Polite and charming fantasy author Peter V. Brett, whom I hung out with quite a bit at World Fantasy and who has a three-book deal with Del Rey right now (any authors putting off writing for any reason have to read his post about writing his first novel on his cell phone, with his thumbs), asked the following question in my “What would you like?” post:

But that brings me to my topic request: the interrobang.

I like to use them, usually with the question mark first, followed by the exclamation point, because I think the lack of a punctuation mark that adequately covers the instance of a shouted or excited question weakens prose, and the interrobang is a solution embraced by common culture that has become perfectly acceptable even in polite company.

I know that some editors, however, do not agree, saying that it is the equivalent of putting :) in your prose, and it should be relegated to informal IM speak and not a proper-full length novel.

First, as Peter is doing, when I refer to interrobangs here, I’m not referring to the combined punctuation mark shown in the Wikipedia article (I’ve never seen one of those marks in print and don’t think most readers would know what it was) but just to an exclamation point and question mark together. Also, copyeditors are sometimes given instructions by editors or production editors to delete such interrobangs, and if that is the case, I delete them; that’s my job, and the editor knows the book on a different level than the copyeditor can.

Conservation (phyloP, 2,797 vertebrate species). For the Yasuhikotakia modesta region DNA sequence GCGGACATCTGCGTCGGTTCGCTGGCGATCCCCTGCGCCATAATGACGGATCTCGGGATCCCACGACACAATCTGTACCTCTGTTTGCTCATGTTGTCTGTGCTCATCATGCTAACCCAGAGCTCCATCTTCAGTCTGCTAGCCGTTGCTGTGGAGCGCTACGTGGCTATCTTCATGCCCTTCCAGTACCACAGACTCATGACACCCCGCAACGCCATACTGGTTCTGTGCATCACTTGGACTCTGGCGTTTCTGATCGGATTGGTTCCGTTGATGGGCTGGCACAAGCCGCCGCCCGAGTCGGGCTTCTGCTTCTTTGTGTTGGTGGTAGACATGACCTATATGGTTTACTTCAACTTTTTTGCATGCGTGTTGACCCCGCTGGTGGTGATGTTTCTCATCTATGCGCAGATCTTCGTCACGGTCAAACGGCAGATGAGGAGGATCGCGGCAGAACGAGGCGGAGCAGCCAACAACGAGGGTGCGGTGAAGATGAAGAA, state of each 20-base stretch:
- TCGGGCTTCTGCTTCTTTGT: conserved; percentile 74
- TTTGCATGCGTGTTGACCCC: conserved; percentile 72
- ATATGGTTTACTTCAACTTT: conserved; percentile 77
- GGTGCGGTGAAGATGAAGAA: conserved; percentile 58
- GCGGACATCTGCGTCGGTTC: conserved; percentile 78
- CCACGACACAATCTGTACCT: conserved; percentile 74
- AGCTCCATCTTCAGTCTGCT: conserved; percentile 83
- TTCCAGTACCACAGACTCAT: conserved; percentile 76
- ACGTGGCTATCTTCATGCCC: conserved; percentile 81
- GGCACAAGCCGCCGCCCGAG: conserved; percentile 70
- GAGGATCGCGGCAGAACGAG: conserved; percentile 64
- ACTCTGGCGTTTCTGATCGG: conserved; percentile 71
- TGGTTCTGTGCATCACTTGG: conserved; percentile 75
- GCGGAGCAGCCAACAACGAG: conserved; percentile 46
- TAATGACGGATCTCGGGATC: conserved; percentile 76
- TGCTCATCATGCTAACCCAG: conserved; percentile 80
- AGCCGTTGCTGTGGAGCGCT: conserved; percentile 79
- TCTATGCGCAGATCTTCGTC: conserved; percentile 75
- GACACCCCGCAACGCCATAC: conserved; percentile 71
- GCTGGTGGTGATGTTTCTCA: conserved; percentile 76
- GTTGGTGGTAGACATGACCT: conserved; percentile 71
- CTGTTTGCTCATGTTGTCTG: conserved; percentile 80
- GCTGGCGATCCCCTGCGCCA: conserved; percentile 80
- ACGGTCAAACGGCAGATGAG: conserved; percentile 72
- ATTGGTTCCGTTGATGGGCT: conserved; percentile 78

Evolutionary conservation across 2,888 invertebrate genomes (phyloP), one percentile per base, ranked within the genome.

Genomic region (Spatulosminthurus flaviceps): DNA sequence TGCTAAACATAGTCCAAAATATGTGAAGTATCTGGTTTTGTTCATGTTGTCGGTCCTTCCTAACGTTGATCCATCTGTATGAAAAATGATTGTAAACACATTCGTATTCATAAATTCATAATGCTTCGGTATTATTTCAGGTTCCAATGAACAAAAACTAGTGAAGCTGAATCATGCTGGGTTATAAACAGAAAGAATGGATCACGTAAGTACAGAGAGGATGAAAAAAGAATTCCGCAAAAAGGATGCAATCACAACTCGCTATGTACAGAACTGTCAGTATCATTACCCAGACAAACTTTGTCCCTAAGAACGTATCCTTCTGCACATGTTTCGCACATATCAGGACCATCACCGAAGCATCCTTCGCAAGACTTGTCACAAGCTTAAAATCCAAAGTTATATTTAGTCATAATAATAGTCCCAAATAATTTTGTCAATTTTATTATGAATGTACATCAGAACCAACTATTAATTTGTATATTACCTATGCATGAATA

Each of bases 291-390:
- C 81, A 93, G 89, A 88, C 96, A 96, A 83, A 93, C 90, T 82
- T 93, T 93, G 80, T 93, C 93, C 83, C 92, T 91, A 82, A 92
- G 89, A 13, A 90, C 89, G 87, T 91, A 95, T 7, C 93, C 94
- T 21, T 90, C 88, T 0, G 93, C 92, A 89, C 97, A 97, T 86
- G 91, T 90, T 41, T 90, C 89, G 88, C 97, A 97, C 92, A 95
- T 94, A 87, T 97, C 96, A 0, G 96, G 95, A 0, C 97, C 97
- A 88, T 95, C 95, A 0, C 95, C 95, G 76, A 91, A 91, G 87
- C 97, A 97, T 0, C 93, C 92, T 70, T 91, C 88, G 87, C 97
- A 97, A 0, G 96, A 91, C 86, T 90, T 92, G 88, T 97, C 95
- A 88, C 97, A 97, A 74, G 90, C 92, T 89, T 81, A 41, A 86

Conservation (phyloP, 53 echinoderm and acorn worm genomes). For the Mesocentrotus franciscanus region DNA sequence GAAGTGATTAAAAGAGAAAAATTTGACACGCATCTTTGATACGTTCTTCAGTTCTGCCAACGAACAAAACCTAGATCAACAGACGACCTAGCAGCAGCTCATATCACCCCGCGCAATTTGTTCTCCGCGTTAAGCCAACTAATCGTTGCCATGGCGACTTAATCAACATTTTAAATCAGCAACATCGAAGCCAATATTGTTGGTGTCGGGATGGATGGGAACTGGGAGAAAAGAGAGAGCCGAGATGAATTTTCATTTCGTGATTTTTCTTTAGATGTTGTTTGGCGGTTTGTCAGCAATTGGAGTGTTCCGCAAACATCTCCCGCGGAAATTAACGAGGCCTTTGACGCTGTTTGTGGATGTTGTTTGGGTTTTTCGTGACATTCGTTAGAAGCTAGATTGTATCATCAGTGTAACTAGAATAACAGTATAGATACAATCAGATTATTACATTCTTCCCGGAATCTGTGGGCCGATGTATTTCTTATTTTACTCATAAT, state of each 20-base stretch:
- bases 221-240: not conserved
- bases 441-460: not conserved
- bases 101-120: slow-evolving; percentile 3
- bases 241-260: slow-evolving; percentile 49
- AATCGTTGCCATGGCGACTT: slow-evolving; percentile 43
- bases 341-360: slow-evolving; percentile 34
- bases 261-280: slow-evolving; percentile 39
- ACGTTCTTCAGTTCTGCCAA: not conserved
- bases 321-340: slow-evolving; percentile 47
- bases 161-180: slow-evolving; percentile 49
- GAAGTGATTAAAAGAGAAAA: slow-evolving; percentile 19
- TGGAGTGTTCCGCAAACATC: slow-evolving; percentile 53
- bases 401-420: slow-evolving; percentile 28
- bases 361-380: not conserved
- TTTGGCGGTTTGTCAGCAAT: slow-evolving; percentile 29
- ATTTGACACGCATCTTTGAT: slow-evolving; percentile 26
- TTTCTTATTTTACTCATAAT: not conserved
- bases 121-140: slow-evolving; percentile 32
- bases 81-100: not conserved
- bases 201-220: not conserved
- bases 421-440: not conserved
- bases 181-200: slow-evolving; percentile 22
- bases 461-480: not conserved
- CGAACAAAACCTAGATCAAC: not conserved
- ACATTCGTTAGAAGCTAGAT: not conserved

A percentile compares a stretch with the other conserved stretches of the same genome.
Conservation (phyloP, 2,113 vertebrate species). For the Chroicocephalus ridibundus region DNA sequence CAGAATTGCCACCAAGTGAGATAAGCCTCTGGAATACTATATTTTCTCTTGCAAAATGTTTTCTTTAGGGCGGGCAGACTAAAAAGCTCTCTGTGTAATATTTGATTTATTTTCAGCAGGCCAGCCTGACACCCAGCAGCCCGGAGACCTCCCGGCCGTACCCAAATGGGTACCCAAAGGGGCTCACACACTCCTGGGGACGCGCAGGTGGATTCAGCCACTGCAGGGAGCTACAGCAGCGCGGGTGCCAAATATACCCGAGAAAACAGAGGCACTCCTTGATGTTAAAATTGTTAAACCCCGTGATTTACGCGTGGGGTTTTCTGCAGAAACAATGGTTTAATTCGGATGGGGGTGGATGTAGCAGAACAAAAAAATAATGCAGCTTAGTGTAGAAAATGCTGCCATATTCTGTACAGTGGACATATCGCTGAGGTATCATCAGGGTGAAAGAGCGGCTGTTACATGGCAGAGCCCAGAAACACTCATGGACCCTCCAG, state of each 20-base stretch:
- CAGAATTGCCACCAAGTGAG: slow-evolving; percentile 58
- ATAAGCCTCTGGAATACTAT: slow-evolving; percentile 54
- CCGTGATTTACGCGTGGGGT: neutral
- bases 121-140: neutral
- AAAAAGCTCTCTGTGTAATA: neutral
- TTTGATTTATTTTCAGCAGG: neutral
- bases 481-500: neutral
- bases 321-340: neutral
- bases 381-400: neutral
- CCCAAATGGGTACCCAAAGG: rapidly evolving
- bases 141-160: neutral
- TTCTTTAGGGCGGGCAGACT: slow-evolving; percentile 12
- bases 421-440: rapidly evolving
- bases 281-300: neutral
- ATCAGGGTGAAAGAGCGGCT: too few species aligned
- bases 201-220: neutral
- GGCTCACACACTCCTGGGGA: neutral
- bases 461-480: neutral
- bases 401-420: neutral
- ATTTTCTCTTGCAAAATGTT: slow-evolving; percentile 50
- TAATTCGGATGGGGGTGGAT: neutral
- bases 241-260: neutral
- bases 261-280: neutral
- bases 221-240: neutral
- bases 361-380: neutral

My personal opinion on interrobangs is that the way they come across depends quite a bit on your prose. I’ve seen styles where they didn’t seem to fit, and I’ve seen others where they meshed very well. I’ve also seen individual sentences that I thought were made more clear by the interrobang even though the punctuation might not have been appropriate through the whole manuscript.

The solution favored by The Chicago Manual of Style is that if a question really is an exclamation, you use the exclamation point. (I use this rule for questions that really are statements, too, and let the author use a period at the end if the tone clearly calls for that.) Sometimes, though, the sentence isn’t phrased as a question, and so the problem a copyeditor can run into if we have to delete interrobangs wholesale is that further description might be needed in order for the reader to properly “hear” the tone intended. A great example of this is given in the Wikipedia entry linked above: “You’re going out with her?!” The sentence reads very differently if only a question mark or exclamation point is used, and authors who use the interrobang have not always described the tone or the agitation of the speaker otherwise, because the interrobang does that work for you. I do, then, sometimes find it necessary to query an author about clarifying the tone if I’ve been asked to delete the interrobangs. (If I haven’t been asked to delete them, I gauge the need to do so on a case-by-case basis.)

I’ll have more on unusual punctuation in my next post. :)

5 thoughts on “Interrobangs!?”

  1. I know I tend to overuse italics in my own writing, but my preferred solution would be:

    “You’re going out with [i]her[/i]?”

    This would be followed by something that indicated the tone, such as, “he asked incredulously.”

    I don’t know if italics for stress can be used in place of all Interrobangs, but in prose, it would never occur to me to use them, as I do consider them (to a degree) chat speak. But then, I’ve known people who are not at all keen on italics, so it could just be preference. Which would you prefer?

  2. Hi, Alana. Yes, italics could certainly be used that way, and for that particular sentence it’s a good solution and might even be preferable so that it’s more clear whether the emphasis is on “going out” or “her.”

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